Six states still have low treated water reserves


Deputy minister of Environment Datuk Dr. Ahmad Masrizal Muhammad

KUALA LUMPUR: Six states recorded a reserve margin of below 15% in treated water during the second quarter of the year, says Deputy Environment and Water Minister (KASA) Datuk Ahmad Masrizal Muhammad.

They are Johor (11.3%), Sabah (8.3%), Perlis (7.1%), Selangor (1.5%), Kelantan (-0.25) and Kedah (-2.3%).

“Through the National Water Services Commission (SPAN) which acts as the regulatory body of the national water services industry, KASA has set the key performance indicators of treated water margin reserves that need to be complied with and achieved by all state water operators at 10 to 15%, ” he told the Dewan Rakyat yesterday.

Ahmad Masrizal was responding to a question from Datuk Ahmad Nazlan Idris (BN-Jerantut) on the ministry’s initiative to address the low treated water reserve margin in the country and plans to increase water sources.

For Selangor, he said the completion of the Langat 2 Plant in 2023 would increase the treated water margin reserve to 10%.

For Kelantan, he said completion of the water treatment plant in Kg Teluk, scheduled next year, would increase the water margin reserve to 4%.

“For Kedah, five plants, for which tenders have been approved, are expected to be completed in 2023 and they will increase the water reserve margin to 21%, ” he said.

On the treated water margin reserve for the whole country, Ahmad Masrizal said: “It is at 11.5% or 1.943 million litres per day as of the second quarter of this year.”

Apart from the construction of new water treatment plants and upgrading of existing treatment plants, the initiative to reduce non-revenue water (NRW), through replacement of old and damaged pipes, as well as repair of service tanks, is carried out to increase the national treated water margin reserve.

In response to a question from Datuk Seri Tiong King Sing (GPS-Bintulu) on the approach to be taken to improve the drainage system, especially in urban areas that are prone to flash floods, Ahmad Masrizal said the Irrigation and Drainage Department (JPS) is working closely with the local authorities to address the problem.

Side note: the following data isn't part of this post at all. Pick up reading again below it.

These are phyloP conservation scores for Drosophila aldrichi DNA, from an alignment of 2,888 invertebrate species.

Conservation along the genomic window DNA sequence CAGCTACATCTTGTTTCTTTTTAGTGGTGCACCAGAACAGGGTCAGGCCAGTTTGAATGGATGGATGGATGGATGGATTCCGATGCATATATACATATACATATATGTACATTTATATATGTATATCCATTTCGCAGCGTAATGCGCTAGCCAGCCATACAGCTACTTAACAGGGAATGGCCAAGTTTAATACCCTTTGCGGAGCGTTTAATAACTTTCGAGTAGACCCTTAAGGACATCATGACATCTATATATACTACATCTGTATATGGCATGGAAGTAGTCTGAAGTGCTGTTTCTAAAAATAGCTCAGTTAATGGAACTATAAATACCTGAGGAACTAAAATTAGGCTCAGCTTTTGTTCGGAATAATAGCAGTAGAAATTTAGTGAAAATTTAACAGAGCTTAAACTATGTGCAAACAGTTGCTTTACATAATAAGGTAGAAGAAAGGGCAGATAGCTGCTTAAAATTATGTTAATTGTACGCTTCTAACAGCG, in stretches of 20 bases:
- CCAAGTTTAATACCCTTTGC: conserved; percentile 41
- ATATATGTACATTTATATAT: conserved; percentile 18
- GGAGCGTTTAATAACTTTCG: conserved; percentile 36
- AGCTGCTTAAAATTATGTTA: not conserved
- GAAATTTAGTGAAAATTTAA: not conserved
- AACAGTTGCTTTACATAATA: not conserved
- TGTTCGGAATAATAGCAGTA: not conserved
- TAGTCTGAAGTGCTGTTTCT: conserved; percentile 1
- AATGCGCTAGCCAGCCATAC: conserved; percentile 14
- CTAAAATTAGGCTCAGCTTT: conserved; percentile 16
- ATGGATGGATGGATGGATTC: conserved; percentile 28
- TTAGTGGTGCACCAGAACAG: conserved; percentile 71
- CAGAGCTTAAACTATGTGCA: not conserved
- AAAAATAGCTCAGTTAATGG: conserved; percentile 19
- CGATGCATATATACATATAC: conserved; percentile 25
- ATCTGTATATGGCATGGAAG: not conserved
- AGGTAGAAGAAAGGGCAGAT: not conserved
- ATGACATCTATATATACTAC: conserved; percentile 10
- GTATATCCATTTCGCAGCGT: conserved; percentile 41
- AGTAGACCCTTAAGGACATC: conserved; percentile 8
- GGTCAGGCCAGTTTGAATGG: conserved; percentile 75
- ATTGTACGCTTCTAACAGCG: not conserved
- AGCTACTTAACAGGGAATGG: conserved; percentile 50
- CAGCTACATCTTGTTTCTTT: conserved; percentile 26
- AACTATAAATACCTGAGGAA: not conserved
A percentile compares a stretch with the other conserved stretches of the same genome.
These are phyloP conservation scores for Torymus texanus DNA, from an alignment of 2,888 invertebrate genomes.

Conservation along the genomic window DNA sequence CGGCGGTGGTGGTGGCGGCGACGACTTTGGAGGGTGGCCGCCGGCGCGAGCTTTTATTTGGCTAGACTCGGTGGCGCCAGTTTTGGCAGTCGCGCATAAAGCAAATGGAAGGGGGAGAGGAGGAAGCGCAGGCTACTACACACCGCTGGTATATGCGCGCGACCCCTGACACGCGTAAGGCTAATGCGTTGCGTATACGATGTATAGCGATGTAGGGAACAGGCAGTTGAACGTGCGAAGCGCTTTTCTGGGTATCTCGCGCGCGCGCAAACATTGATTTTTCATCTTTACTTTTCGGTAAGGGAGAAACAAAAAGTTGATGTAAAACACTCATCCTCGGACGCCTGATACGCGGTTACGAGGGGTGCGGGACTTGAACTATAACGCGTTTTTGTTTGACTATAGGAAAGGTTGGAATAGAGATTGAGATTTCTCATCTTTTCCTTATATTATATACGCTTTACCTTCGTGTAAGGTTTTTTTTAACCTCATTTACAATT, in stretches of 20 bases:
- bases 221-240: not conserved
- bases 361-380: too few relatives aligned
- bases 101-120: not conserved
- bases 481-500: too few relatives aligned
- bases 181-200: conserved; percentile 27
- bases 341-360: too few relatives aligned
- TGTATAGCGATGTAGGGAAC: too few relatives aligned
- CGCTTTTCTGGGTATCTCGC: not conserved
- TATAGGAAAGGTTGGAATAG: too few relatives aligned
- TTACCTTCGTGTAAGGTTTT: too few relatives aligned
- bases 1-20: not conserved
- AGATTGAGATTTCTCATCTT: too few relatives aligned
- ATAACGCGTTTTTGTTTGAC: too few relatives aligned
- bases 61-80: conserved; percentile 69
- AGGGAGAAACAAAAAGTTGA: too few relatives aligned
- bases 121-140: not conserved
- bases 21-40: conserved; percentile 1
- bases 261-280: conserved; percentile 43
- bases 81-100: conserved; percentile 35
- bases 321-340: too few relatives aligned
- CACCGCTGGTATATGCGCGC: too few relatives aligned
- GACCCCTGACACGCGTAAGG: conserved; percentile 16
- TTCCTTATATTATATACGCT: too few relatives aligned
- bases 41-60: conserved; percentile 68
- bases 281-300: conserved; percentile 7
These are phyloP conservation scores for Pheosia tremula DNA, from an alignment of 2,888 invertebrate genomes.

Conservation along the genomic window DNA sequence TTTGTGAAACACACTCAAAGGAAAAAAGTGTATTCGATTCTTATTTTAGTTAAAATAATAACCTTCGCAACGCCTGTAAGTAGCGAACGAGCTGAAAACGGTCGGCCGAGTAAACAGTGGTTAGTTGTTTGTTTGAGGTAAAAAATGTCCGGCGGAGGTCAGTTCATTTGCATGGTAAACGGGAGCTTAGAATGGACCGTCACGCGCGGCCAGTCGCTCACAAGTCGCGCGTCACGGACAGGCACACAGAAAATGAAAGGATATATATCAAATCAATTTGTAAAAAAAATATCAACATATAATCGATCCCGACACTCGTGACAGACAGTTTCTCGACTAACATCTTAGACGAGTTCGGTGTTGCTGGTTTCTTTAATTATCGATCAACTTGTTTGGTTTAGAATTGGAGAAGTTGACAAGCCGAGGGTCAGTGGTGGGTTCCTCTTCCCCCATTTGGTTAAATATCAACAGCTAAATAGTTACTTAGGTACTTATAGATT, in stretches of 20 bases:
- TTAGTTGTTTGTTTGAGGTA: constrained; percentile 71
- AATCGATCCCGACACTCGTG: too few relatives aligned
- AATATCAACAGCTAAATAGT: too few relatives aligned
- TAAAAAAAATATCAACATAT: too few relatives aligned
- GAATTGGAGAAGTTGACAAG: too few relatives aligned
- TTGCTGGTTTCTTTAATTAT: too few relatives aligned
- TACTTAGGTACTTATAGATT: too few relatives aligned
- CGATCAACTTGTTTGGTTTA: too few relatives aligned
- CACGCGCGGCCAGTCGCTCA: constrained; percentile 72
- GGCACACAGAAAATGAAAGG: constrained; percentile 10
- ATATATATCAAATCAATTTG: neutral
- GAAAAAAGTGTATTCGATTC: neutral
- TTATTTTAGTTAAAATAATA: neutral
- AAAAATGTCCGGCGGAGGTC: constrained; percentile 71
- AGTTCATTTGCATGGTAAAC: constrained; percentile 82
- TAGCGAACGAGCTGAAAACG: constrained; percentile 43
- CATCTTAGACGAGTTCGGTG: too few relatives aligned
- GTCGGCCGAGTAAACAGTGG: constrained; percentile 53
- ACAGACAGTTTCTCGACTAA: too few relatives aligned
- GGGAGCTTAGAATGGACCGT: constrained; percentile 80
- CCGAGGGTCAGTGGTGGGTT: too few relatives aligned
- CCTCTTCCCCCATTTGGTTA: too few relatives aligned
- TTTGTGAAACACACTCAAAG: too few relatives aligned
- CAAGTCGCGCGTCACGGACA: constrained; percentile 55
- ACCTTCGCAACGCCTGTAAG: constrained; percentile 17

“This can be done by further strengthening the mechanism for compliance with drainage reviews by JPS in the process of applying for planning permission for a development.

“The importance of working with local government authorities has been emphasised in several papers presented at the National Water Council and the Environmentally-Friendly Drainage Manual has also been approved for use by local authorities since 2000 through the Local Government National Council, ” he said.

Malaysian Water Forum president Saral James Maniam said a good water reserve margin should be between 25% and 30%.

“With this margin, we will be able to accommodate all unstable water disruption. The water will be there for them to supply, though it takes 48 hours to restore the water, ” she said when contacted.

She pointed out that states such as Kelantan and Kedah do not have any reserves.

“The demand is higher than what they can produce, that is why there is a negative reading. They also have significant NRW, which means they can produce that much treated water but they lose it before it can be supplied to end users.

“The capacity is there, not to say it isn’t there, but the water might be lost during the transfer. It is a serious problem to have a negative water margin, ” she said.

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